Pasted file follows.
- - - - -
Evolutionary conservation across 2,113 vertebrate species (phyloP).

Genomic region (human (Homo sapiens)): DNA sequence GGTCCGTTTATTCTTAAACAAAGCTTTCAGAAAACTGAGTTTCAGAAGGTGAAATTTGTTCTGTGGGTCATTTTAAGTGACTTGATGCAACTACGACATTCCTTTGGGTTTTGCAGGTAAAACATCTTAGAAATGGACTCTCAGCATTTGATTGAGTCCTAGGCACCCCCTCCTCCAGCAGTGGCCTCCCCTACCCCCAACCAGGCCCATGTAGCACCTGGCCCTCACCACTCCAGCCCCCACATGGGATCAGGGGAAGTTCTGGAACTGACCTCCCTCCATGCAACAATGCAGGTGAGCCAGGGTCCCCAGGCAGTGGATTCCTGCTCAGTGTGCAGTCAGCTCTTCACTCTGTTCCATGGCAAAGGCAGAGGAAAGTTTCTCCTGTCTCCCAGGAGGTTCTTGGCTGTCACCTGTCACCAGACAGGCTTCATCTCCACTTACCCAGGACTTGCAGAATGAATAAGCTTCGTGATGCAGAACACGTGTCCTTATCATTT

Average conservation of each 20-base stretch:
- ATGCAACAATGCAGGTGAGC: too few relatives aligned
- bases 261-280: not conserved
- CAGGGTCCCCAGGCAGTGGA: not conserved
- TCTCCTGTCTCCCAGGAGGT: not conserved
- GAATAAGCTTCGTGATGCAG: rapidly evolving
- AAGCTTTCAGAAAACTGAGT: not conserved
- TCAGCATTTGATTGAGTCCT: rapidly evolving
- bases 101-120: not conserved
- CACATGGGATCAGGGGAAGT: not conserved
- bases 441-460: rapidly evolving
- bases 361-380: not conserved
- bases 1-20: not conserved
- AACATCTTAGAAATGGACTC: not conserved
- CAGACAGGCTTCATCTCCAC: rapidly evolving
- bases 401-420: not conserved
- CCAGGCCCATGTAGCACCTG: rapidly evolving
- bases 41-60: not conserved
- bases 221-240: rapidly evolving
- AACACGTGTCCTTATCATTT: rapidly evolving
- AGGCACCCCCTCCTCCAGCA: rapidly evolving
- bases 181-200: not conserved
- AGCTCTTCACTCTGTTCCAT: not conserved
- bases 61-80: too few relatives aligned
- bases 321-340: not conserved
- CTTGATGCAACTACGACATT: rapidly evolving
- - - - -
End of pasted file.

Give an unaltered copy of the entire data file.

Evolutionary conservation across 2,113 vertebrate species (phyloP).

Genomic region (human (Homo sapiens)): DNA sequence GGTCCGTTTATTCTTAAACAAAGCTTTCAGAAAACTGAGTTTCAGAAGGTGAAATTTGTTCTGTGGGTCATTTTAAGTGACTTGATGCAACTACGACATTCCTTTGGGTTTTGCAGGTAAAACATCTTAGAAATGGACTCTCAGCATTTGATTGAGTCCTAGGCACCCCCTCCTCCAGCAGTGGCCTCCCCTACCCCCAACCAGGCCCATGTAGCACCTGGCCCTCACCACTCCAGCCCCCACATGGGATCAGGGGAAGTTCTGGAACTGACCTCCCTCCATGCAACAATGCAGGTGAGCCAGGGTCCCCAGGCAGTGGATTCCTGCTCAGTGTGCAGTCAGCTCTTCACTCTGTTCCATGGCAAAGGCAGAGGAAAGTTTCTCCTGTCTCCCAGGAGGTTCTTGGCTGTCACCTGTCACCAGACAGGCTTCATCTCCACTTACCCAGGACTTGCAGAATGAATAAGCTTCGTGATGCAGAACACGTGTCCTTATCATTT

Average conservation of each 20-base stretch:
- ATGCAACAATGCAGGTGAGC: too few relatives aligned
- bases 261-280: not conserved
- CAGGGTCCCCAGGCAGTGGA: not conserved
- TCTCCTGTCTCCCAGGAGGT: not conserved
- GAATAAGCTTCGTGATGCAG: rapidly evolving
- AAGCTTTCAGAAAACTGAGT: not conserved
- TCAGCATTTGATTGAGTCCT: rapidly evolving
- bases 101-120: not conserved
- CACATGGGATCAGGGGAAGT: not conserved
- bases 441-460: rapidly evolving
- bases 361-380: not conserved
- bases 1-20: not conserved
- AACATCTTAGAAATGGACTC: not conserved
- CAGACAGGCTTCATCTCCAC: rapidly evolving
- bases 401-420: not conserved
- CCAGGCCCATGTAGCACCTG: rapidly evolving
- bases 41-60: not conserved
- bases 221-240: rapidly evolving
- AACACGTGTCCTTATCATTT: rapidly evolving
- AGGCACCCCCTCCTCCAGCA: rapidly evolving
- bases 181-200: not conserved
- AGCTCTTCACTCTGTTCCAT: not conserved
- bases 61-80: too few relatives aligned
- bases 321-340: not conserved
- CTTGATGCAACTACGACATT: rapidly evolving